It’s time for chapter 6 of my youth mystery novel, What Was Lost. If you are wondering why I am suddenly writing youth fiction, please read the explanation by clicking here.
Chapter 6 – Forget It
The next day was Sunday, and Milton woke up late. He could hear his parents bustling about downstairs, getting ready to go to church. Groggily, he rolled out of bed, grabbed the mysterious paper, and hurried to get dressed.
He walked into Sunday school that morning with Hudson and saw Hannah across the room. She glanced over to see who was coming in and waved. He waved back. It was good to at least be on waving terms again. He took his seat with the other guys. Milton was so tired he had a hard time concentrating that morning, but for the lesson the youth pastor had them turn to Psalm 78.
“This is a long Psalm, 72 verses total,” his pastor began. “It’s really a piece of wisdom literature, kind of like a proverb, that God intends for us to take to heart so we can become wise. Wisdom is taking knowledge and skillfully applying it to life. For instance, think about that truck that disappeared this week on I-25. Wasn’t that close to your house, Milton?”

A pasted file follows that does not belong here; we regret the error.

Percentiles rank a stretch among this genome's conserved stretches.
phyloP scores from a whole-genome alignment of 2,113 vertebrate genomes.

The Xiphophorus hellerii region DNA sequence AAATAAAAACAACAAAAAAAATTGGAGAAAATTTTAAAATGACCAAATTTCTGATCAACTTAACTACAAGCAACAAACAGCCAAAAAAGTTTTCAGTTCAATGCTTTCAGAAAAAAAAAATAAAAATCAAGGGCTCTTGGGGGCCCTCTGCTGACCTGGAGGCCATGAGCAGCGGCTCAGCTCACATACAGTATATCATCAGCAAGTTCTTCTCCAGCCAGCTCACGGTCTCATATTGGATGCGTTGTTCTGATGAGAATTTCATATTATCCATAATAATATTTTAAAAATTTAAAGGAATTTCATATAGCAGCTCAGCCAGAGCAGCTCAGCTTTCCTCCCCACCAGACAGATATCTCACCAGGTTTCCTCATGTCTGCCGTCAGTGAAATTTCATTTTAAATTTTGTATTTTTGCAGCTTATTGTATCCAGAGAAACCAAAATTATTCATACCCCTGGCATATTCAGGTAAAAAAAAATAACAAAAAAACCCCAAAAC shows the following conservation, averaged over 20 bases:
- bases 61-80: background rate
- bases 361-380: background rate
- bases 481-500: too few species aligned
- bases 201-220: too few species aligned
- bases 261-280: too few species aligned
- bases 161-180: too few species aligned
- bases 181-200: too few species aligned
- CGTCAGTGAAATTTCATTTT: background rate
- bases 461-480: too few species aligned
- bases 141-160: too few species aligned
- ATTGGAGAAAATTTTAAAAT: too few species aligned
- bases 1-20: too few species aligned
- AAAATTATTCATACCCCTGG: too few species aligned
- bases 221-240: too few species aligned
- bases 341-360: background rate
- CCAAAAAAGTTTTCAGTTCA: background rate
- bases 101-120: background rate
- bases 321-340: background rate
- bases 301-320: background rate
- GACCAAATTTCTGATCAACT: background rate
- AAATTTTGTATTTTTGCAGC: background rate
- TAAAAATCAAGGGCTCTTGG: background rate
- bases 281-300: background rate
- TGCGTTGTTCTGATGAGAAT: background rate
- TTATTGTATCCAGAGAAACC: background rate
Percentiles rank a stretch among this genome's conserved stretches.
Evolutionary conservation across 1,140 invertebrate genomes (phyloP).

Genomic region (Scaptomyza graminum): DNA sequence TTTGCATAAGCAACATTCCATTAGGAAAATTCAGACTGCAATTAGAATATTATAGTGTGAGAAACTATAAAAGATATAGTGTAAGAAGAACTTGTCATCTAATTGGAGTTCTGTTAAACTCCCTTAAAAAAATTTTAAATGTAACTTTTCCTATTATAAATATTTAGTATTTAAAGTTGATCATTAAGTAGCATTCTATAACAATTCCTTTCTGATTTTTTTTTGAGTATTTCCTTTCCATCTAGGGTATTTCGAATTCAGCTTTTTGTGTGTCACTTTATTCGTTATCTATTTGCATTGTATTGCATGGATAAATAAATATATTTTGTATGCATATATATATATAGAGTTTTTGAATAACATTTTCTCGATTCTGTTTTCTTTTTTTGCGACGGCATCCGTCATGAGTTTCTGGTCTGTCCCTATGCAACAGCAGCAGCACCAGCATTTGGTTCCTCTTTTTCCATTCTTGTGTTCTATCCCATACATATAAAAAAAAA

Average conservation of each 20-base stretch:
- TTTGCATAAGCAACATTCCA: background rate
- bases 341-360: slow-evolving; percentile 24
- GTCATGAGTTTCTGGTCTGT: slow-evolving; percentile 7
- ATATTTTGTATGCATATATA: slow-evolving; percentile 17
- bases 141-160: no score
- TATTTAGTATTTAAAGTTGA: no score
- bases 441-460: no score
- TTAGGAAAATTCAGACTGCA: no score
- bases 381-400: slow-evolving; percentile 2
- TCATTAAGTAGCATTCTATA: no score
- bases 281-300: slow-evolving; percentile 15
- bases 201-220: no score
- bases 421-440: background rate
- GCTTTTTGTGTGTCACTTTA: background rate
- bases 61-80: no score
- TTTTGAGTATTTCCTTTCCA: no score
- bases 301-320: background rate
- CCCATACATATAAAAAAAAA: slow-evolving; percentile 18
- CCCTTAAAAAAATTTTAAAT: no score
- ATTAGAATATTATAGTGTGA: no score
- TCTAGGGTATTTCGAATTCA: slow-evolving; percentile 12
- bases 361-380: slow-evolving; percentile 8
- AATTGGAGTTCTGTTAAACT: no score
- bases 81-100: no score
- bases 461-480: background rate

Up to this point Milton had been dozing off, but suddenly he sat bolt upright. He knew his youth pastor had asked him on purpose to wake him up, and it worked.
“Uh, yeah,” he replied. Now he was wide awake.
“It’s a pretty crazy story,” his pastor continued, “the facts from eyewitnesses alone will not solve this mystery. Investigators need wisdom to figure out, based on the facts, what happened and who is to blame. The same is true for us. We need wisdom to figure out, based on the facts, what is the best way to live our Christian life. So the Psalm writer talks about the history of Israel, and how the people in that nation could have applied wisdom in their own lives but failed. What did they do wrong? Well the Israelites were supposed to teach their children God’s law, as verse 5 tells us, and verse 6 tells us why,
‘that the next generation might know them,
the children yet unborn,
and arise and tell them to their children,
so that they should set their hope in God
and not forget the works of God,
but keep his commandments;’